An anecdotal review of Swiss media and social media suggests that the Tea Party failed presidential candidate will not be missed in Switzerland.
Then-presidential candidate Michele Bachmann speaks in Iowa. / Reuters
"U.S. Republican Michele Bachmann doesn't want Swiss citizenship anymore," read a headline from Swiss paper Blick on Wednesday. The past week of Michele Bachmann-Swiss citizenship news has been pretty weird even for Americans. But it seems to have been even weirder for the Swiss.
Minnesota Rep. Michele Bachmann and her family, it was recently revealed, have been claiming Swiss citizenship through her husband's immigrant parents. Bachmann became a dual citizen automatically upon marrying her husband in 1978. It only became a story Tuesday due to what appears to have been re-registration as part of her children's claim to Swiss citizenship. After a two-day media frenzy, Bachmann announced Thursday that she was renouncing Swiss citizenship.
The town that the Bachmanns were claiming as their home, it turns out, is a tiny parish called Wigoltingen, population 2200, according to the amused Swiss papers. Amusement -- and bemusement -- appear to be the principal reactions from the Swiss and the Swiss media. "I hardly believe Ms. Bachmann would want to get mixed up with the circus in Bern," a web commenter wrote on a Bachmann story Wednesday, referring to the Swiss Federal Assembly. He offered the joking advice that, if she did participate, the right-wing populist Swiss People's Party would be a good fit. A French-speaking commenter on the Tribune de Genève's site had the same idea: "company for Blocher!" the commenter pointed out, referring to Swiss People's Party Vice President Christoph Blocher.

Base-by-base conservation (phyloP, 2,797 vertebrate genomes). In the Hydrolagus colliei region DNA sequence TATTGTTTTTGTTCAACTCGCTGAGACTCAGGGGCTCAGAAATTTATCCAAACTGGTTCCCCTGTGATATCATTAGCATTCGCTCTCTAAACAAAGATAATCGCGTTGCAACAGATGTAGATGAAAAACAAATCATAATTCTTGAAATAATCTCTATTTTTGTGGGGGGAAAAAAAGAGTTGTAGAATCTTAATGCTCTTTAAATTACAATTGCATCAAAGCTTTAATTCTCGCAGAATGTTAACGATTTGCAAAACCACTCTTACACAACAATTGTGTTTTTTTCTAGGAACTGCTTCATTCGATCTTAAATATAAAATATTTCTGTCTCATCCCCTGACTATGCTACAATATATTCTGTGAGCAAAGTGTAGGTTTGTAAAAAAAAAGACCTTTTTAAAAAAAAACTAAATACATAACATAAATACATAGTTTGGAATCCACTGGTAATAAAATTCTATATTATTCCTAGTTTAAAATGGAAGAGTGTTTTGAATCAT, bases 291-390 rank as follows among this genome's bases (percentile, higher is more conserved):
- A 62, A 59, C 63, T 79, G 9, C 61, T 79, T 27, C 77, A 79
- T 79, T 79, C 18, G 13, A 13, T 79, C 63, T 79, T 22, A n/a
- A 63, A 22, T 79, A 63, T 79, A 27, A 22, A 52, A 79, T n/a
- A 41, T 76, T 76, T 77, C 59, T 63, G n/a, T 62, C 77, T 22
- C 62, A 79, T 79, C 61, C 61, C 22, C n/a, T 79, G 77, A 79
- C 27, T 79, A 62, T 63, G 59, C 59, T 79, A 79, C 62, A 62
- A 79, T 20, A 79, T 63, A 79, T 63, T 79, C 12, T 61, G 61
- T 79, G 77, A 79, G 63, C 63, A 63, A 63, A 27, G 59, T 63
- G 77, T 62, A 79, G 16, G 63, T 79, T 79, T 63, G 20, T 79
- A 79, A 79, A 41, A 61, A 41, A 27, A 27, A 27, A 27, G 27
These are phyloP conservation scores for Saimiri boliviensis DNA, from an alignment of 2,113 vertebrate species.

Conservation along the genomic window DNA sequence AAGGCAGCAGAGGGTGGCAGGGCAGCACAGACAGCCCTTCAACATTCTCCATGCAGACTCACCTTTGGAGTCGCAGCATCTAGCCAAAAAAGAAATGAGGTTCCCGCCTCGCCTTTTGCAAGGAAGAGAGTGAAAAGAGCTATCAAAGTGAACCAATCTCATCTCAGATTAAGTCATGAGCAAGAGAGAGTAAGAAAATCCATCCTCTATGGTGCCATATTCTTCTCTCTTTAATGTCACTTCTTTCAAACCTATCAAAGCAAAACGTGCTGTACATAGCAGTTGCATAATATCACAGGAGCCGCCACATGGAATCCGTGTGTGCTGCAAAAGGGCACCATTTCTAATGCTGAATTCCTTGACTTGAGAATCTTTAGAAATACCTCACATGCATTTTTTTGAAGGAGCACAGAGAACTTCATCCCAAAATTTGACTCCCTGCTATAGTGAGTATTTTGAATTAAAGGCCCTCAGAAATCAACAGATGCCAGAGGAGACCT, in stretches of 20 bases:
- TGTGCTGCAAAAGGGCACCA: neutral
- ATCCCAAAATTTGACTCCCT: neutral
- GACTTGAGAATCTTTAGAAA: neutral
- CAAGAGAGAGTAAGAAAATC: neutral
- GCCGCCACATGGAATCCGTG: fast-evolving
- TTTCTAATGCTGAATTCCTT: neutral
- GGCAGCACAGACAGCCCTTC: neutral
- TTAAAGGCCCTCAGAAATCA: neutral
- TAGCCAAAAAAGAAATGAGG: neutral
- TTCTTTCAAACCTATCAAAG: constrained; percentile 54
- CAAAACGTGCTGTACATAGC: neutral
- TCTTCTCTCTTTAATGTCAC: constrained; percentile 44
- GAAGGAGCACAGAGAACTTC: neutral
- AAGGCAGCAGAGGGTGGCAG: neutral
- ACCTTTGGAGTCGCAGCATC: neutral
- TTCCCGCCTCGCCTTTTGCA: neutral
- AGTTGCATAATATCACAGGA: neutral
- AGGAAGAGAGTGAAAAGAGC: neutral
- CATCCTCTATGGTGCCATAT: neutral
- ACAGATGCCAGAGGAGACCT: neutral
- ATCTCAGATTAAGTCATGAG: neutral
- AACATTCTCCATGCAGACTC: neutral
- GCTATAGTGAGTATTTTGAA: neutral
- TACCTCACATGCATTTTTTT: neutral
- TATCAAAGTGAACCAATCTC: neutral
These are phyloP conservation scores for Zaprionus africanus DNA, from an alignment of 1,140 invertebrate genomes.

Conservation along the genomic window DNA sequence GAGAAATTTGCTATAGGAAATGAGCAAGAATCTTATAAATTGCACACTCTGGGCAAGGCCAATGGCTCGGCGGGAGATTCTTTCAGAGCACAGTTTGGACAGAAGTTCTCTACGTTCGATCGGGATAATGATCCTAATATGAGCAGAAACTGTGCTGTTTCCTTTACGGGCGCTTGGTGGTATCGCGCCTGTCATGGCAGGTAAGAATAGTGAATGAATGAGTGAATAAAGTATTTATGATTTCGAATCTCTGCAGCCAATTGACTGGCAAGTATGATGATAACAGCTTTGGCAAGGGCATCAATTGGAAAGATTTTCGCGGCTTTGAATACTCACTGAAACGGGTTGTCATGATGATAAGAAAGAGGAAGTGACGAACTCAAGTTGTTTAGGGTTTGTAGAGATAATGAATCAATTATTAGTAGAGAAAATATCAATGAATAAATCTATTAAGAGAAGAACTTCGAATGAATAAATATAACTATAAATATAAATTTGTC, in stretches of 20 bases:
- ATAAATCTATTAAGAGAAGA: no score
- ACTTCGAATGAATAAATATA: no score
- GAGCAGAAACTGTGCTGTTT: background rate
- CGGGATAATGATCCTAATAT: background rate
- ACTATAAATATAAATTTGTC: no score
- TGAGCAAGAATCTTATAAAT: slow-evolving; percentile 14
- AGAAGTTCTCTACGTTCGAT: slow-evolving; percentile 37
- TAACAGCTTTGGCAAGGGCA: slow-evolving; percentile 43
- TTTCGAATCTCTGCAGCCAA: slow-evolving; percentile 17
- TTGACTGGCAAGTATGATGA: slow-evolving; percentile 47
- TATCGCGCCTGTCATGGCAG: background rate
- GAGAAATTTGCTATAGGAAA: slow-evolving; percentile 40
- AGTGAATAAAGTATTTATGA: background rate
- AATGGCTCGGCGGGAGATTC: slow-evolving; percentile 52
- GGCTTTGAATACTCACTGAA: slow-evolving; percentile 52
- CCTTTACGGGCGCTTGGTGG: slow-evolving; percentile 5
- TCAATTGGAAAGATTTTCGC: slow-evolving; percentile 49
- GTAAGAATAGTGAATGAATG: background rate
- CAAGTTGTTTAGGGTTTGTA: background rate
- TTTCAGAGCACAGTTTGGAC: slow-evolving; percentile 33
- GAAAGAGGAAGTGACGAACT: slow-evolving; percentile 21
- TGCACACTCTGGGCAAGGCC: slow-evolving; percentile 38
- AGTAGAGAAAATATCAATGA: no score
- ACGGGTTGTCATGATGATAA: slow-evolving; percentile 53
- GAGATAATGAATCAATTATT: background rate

The Wigoltingen parish president Sonja Wiesmann, for one, is reported by Swiss Blick to be just fine with Bachmann renouncing citizenship, having "experienced the past few days as some of the most hectic since her installation in 2009." Journalists from both Switzerland and America inundated Wiesmann with calls in the past few days. "Luckily," she told the paper, I used to be an au pair in the USA and could communicate well." Blick's online readers seem similarly unoffended by Bachmann's renunciation -- even relieved. "It'd be great if all the Swiss expats followed suit," one commented. "Ufff, thank God!" wrote another. "We have enough loonies in our country already." Bachmann's controversial profile in Switzerland was noted even in the driest news reports: "The canton of Thurgau is about to lose one famous or infamous citizen, depending on your view," concluded the Neue Züricher Zeitung.
What about all the waffling? The Guardianreported on Friday that "Bachmann spokeswoman Becky Rogness declined to comment on whether Bachmann's office had any concerns about offending the Swiss."